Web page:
Richard Taylor:

  • Taylor was very outspocken about the bad influence religion has on morality
  • He argued that religious teachings undermine human flourishing and achieving eudaimonia
  • He referred to the Christian teaching of 'blessed are the meek, for they will inherit the earth'
  • If the meek inherit the earth, what encouragement is there then to be a good person and to strive for moral excellence if all you need to do is lie back and wait for the inheritence?    
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Modern Perspectives

Michael Slote:

  • Replace the words 'good' and 'bad' for 'admirable' and 'deplorable'
  • If something is either 'admirable' or 'deplorable', then we know by definition what the right action to persue is going to be
  • Virtue is an inner trait
  • We need a balance between actions for ourselves and actions for society
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Strengths of Virture Ethics


  • Places emphasis on examining the character of a person (Philippa Foot - worth in the individual)
  • Human relationships, emotions and responsibilities are viewed as important (Skinner would argue against - mould people's emotions and wants to create a perfect society)
  • It is a logical theory, as it focuses on our practical reasoning and the traits that will help society prosper
  • Morality is complex and can't be found in maxims such as 'the greatest good for the greatest number' (Any rule/maxim based ethic would oppose this)
  • Does not try to solve every problem - it just equips us with virtues to do good (Aquinas would argue against - should use absolute rules) 
  • Virtues appeal to both secular and religious morality as it is compatible with religious beliefs and no belief at all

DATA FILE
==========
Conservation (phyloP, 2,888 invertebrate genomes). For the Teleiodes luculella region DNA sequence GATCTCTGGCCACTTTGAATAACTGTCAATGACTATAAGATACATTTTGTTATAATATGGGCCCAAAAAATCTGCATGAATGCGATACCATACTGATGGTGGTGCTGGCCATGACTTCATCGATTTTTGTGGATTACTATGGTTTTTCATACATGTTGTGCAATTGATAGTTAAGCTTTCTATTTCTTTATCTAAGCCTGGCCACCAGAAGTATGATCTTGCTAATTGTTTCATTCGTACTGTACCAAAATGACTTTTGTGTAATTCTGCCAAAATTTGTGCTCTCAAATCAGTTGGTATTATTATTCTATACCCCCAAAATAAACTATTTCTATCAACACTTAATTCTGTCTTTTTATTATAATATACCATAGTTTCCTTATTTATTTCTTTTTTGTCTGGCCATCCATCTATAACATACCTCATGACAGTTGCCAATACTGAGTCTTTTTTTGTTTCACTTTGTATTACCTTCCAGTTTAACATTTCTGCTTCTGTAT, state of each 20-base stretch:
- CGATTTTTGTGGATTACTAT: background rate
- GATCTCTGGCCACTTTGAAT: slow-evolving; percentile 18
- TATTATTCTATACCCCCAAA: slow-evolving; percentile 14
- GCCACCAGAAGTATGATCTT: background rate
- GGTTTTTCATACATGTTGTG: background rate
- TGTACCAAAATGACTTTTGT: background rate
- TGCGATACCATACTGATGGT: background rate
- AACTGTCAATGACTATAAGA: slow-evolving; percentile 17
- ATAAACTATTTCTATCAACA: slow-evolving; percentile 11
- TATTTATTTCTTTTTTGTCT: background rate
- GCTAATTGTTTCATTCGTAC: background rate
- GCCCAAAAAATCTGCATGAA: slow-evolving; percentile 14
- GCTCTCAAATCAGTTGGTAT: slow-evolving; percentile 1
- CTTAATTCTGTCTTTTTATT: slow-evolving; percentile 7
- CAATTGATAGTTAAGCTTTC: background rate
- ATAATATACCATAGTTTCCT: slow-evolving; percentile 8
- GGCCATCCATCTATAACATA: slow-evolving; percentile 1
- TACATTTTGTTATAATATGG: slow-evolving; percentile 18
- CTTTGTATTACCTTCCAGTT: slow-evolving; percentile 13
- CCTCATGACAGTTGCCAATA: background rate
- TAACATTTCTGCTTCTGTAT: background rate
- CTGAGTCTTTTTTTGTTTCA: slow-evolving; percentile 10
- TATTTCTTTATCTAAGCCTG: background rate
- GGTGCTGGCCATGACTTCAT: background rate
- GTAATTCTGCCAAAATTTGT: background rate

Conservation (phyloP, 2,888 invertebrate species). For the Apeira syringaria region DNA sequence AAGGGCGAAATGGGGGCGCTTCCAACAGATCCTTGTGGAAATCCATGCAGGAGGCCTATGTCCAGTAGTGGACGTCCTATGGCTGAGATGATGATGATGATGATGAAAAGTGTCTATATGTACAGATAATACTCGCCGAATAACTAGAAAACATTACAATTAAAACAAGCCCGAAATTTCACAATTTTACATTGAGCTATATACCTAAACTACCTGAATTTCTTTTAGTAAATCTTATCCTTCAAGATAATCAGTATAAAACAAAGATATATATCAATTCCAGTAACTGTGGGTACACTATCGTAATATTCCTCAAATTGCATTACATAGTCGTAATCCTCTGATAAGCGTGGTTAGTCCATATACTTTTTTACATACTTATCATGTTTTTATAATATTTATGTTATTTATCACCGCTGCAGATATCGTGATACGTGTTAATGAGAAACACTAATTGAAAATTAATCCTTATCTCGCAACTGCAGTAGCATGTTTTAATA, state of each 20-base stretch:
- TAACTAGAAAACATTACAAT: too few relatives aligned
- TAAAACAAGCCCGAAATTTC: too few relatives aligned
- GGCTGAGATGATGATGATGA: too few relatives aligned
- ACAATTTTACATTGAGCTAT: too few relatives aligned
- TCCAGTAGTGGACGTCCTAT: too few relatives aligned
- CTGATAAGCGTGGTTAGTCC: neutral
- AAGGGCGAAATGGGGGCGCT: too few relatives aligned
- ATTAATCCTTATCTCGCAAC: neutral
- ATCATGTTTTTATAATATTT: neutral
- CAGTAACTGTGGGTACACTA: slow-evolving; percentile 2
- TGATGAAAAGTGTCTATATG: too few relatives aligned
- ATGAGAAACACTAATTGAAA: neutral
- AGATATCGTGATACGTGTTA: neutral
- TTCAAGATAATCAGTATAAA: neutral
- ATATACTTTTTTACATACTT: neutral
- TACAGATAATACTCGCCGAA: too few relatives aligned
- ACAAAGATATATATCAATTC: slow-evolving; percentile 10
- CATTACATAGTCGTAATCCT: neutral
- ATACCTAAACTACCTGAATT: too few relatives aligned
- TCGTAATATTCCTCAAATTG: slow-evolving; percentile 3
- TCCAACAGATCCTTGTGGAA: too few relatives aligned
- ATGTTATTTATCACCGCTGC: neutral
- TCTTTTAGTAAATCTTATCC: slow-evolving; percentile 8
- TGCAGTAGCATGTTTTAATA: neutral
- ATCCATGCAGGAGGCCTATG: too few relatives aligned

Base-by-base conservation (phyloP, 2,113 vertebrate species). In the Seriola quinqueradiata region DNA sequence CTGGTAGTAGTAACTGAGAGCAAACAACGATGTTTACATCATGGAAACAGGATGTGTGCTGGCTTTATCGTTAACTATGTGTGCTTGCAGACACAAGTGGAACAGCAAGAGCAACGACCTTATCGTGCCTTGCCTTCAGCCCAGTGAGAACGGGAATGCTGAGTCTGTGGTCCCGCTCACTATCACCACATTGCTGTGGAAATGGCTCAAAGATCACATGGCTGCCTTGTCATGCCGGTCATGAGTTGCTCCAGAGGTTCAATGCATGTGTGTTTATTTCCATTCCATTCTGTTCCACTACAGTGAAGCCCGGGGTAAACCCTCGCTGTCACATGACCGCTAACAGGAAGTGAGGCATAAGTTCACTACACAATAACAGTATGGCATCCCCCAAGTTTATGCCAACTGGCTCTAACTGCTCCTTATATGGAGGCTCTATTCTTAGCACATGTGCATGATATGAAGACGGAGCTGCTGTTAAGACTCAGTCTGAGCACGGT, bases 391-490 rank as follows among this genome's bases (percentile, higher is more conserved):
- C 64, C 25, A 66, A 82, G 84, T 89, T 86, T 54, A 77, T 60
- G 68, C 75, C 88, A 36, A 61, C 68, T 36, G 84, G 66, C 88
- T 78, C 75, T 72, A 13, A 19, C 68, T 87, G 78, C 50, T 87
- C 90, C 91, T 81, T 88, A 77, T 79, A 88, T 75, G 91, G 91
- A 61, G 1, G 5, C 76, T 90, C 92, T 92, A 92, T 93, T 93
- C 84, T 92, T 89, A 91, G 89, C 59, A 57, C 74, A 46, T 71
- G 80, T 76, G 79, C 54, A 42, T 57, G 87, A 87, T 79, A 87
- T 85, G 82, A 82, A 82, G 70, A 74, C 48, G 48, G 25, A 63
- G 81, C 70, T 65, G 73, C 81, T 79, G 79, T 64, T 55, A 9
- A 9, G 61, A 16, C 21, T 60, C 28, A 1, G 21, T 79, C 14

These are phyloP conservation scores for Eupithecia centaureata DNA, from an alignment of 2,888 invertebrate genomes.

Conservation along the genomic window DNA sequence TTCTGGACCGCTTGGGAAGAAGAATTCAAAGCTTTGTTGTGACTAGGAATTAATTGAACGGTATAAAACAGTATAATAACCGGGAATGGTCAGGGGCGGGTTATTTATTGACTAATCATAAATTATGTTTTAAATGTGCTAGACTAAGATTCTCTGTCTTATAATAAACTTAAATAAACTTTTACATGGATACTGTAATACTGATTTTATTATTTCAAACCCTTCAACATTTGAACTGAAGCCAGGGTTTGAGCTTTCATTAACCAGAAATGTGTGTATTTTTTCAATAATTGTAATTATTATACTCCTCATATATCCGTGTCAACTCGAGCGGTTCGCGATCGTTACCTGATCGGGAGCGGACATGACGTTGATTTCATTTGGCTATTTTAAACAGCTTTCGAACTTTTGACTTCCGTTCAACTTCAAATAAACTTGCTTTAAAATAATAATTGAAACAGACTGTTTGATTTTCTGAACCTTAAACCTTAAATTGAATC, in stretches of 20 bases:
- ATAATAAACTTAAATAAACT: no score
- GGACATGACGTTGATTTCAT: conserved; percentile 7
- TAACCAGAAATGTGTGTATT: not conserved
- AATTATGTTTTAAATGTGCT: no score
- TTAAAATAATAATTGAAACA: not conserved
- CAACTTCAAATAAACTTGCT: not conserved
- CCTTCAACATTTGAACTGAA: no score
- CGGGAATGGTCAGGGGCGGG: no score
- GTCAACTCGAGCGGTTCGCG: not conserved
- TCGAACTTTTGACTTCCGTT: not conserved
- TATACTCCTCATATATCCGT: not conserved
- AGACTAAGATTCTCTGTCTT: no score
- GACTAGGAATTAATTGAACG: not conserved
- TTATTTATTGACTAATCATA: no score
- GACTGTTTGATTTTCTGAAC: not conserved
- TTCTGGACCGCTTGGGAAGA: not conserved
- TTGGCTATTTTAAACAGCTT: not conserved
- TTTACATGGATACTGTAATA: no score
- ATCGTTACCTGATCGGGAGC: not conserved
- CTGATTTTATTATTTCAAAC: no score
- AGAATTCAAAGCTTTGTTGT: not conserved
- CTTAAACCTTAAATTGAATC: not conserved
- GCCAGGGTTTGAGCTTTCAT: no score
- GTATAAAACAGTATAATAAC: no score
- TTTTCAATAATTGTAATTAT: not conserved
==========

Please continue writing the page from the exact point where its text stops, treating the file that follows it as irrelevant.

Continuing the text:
• Virtue ethics encourages us to become better people and improve ourselves by aspiring to the virtues of people such as Martin Luther King 
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Weaknesses of Virtue Ethics


  • Concentrates too much on the individual (Use Utlitarianism instead - 'greatest good for the greatest number')
  • A golden mean is usually seen as virtuous but it could be foolish in some situations
  • Virtues will sometimes clash with each other. Which one is more important in each situation?
  • At what point does a virtue become a vice? Aristitle said that it would depend on the situation and is not a fixed point. Is this too subjective and lacking in precision?
  • Aristotle's teachings on virtue are aimed at more masculine attributes such as bravery and comradeship rather than more feminine virtues
  • It doesn't provide a method for knowing what to do in any given situation, except just to be virtuous. Some people may argue that virtue ethics provides no answers 
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Key Words

Arete: Relates to the idea of excellence. However, it is not a moral excellence but rather the way in which a thing fulfils its job.

Eudaimonia: Greek for happiness, flourishing or a state of contentment

Agent-centered: Concerned with the moral agent, i.e. the person who makes the ethical decision or is primarily affected by one.

Telos: Greek for end, i.e. eudainonia is the telos of all things